almost 20 years, I have heard people from the meat industry say “if
consumers would only cook their burgers, the E. coli problem would go
away”. Here are 10 reasons why the “just cook it” approach will not work:
E. coli O157:H7
is a unique pathogen. The levels of this organism necessary to cause
infection are very low.
The severity of the disease E.
coli O157:H7 can cause, especially in children is
In many cases, parents order hamburgers
for their children and rely on restaurants to cook them properly. In restaurants, parents really have no
control over whether the hamburgers they order are sufficiently cooked to
eliminate possible contamination from E. coli O157:H7.
unknowingly bring this pathogen into their kitchens, it is almost
impossible to avoid cross contamination. Even the smallest amount of
contamination on a food that is not cooked can cause illness. Many of the
reported cases of E. coli O157:H7 have involved
ground beef that was clearly cooked at times and temperatures sufficient
to inactivate E. coli O157:H7. Some other vector, i.e. cross
contamination was probably involved.
Even if consumers
attempt to use thermometers to measure cooking temperature, it is
difficult to properly measure the internal temperature of hamburger
patties. They would have to use an accurate thermometer and place the
probe exactly into the center of the patty. In addition, the inactivation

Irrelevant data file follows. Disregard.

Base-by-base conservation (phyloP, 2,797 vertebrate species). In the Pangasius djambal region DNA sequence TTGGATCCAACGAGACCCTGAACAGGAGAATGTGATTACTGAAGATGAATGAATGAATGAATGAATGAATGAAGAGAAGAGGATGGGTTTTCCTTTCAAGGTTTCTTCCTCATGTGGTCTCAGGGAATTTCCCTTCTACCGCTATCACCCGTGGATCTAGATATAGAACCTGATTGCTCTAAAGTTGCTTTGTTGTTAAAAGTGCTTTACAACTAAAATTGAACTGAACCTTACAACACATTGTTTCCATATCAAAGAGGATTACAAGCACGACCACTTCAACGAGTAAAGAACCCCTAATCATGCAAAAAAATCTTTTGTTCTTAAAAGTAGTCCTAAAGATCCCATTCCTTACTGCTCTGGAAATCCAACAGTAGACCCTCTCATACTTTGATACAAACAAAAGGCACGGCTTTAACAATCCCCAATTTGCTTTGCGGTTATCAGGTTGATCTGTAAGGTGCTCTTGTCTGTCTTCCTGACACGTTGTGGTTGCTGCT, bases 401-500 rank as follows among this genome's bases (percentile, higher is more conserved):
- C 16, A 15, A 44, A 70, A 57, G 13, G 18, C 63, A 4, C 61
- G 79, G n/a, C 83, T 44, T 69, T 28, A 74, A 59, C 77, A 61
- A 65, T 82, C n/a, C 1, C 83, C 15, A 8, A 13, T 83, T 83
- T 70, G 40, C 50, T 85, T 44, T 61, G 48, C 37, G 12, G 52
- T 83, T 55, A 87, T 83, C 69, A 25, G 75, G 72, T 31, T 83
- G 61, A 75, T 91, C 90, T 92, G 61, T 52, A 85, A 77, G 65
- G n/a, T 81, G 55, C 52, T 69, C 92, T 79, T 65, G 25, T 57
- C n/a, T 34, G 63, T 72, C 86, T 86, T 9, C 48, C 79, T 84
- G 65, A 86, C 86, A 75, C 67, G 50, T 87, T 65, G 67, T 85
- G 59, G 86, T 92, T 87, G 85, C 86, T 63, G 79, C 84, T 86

of E. coli O157:H7 is dependent on cooking time and
temperature. For example, if they cook to 155 degrees F, they should hold
that temperature for 16 seconds. It is not realistic to expect that
consumers, many of which are children will scientifically measure the
internal temperature of hamburgers.
The way ground beef
is packaged, it is virtually impossible to remove it from packages or
chubs and make patties without spreading contamination if it is present.
beef appears to be cooked when it really isn’t. There is a phenomenon
called “premature browning” that can make ground beef appear to be fully
cooked when in fact it is undercooked.
E. coli O157:H7
may be present in beef products other than ground beef. For example, in
non-intact beef products, including tenderized steaks that are not always
cooked to temperatures required for inactivation.
There have been
many cases and outbreaks of E. coli O157:H7 associated with
foods that are not cooked (i.e. fresh cut produce).
As Senator Patrick
Leahy said after the 1993 Jack-in-the-Box outbreak – “The death penalty
is too strong a punishment for undercooking a hamburger”. He was right –consumers will make
mistakes. There needs to be a margin of safety so that undercooking does
not result in disease or death.
these and many other reasons, the problem of E. coli O157:H7
in ground beef and other food products must be solved. Of course proper cooking is important.
However, telling consumers to “just cook it” is not the answer.